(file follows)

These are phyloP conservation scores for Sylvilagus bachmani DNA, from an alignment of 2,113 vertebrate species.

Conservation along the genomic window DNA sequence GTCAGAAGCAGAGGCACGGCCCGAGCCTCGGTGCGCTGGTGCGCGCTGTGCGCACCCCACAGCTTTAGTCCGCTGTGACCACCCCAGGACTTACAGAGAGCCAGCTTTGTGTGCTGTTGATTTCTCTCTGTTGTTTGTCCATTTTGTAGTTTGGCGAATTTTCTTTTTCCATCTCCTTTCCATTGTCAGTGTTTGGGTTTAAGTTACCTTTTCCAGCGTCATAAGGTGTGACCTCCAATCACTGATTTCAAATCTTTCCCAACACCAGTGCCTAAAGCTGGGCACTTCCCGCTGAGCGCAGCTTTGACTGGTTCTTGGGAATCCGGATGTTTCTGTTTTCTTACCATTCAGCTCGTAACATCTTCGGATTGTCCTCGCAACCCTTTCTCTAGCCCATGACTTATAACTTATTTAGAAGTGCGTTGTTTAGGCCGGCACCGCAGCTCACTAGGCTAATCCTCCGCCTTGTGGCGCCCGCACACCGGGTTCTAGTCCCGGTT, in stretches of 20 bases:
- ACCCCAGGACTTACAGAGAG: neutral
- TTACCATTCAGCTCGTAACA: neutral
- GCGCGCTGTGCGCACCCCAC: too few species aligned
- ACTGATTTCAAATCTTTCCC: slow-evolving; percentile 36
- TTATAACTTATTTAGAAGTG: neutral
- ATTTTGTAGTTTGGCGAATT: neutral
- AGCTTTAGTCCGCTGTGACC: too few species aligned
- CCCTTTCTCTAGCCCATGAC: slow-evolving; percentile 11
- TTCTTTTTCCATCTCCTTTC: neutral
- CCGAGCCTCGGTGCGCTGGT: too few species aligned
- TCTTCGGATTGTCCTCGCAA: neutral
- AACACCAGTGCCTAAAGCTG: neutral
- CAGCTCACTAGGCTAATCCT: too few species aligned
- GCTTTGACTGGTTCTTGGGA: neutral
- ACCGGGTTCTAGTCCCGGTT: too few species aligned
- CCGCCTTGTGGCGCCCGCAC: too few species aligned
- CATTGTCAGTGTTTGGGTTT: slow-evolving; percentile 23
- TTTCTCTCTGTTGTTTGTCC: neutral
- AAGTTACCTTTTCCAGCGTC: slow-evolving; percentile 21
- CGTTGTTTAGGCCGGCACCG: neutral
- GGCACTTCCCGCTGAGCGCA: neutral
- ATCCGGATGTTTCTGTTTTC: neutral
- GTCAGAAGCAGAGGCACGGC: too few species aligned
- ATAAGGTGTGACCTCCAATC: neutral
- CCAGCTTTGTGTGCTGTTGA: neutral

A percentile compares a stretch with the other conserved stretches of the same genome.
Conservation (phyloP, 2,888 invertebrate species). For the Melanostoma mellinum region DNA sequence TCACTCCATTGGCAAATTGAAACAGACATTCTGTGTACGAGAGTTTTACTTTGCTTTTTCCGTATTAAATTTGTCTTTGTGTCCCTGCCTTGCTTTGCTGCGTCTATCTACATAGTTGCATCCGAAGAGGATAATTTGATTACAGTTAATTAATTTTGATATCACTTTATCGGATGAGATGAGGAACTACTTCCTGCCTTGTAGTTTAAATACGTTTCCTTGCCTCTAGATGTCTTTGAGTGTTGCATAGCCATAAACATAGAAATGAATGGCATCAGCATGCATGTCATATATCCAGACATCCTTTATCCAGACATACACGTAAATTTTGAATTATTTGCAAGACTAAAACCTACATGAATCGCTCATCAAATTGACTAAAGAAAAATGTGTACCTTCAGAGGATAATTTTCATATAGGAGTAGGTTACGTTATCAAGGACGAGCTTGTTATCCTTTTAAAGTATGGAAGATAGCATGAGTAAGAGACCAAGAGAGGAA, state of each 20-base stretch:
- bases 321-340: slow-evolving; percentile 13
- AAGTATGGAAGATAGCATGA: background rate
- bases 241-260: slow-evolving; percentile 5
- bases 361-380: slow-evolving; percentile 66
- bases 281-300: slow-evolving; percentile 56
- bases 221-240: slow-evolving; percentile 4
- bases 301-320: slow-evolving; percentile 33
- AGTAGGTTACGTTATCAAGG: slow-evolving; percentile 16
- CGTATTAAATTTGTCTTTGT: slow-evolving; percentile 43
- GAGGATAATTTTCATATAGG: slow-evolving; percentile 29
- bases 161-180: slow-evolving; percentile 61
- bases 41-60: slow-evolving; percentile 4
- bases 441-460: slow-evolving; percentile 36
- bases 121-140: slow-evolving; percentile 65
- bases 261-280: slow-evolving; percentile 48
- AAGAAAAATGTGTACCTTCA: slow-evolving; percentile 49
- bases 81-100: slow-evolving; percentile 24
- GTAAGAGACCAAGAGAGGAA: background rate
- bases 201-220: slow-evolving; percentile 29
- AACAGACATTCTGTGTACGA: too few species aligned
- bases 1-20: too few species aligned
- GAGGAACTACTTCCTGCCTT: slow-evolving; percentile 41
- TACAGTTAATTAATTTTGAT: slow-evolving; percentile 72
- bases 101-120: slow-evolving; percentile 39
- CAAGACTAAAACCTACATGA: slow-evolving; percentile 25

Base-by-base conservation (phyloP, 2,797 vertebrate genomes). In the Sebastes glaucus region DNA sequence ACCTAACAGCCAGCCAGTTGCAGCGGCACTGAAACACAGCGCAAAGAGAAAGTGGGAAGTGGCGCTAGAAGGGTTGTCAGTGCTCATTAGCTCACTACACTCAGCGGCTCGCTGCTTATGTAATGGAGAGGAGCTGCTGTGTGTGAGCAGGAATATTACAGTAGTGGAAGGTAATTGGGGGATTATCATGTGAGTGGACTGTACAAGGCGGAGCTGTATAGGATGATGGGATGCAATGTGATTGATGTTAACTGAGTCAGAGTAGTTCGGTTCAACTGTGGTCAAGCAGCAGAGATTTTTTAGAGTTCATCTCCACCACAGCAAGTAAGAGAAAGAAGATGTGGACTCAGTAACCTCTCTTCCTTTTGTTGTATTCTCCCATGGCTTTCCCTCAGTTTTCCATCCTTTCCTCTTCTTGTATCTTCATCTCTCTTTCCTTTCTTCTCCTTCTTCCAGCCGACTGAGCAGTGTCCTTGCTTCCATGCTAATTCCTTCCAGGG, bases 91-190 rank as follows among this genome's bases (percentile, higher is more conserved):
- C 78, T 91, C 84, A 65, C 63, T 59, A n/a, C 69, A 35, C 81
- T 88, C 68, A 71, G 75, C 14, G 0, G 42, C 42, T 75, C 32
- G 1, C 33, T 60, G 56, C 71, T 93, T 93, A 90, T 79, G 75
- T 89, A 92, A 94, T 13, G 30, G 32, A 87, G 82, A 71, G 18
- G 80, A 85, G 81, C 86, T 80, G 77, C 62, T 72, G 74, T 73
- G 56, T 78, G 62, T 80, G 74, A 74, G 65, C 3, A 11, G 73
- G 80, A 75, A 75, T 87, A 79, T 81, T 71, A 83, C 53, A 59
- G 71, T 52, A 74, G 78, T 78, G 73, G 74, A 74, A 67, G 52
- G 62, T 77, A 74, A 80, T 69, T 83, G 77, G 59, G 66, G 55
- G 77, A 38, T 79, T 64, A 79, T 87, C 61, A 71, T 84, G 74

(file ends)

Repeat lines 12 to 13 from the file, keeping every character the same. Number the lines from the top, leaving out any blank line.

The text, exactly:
- CCGAGCCTCGGTGCGCTGGT: too few species aligned
- TCTTCGGATTGTCCTCGCAA: neutral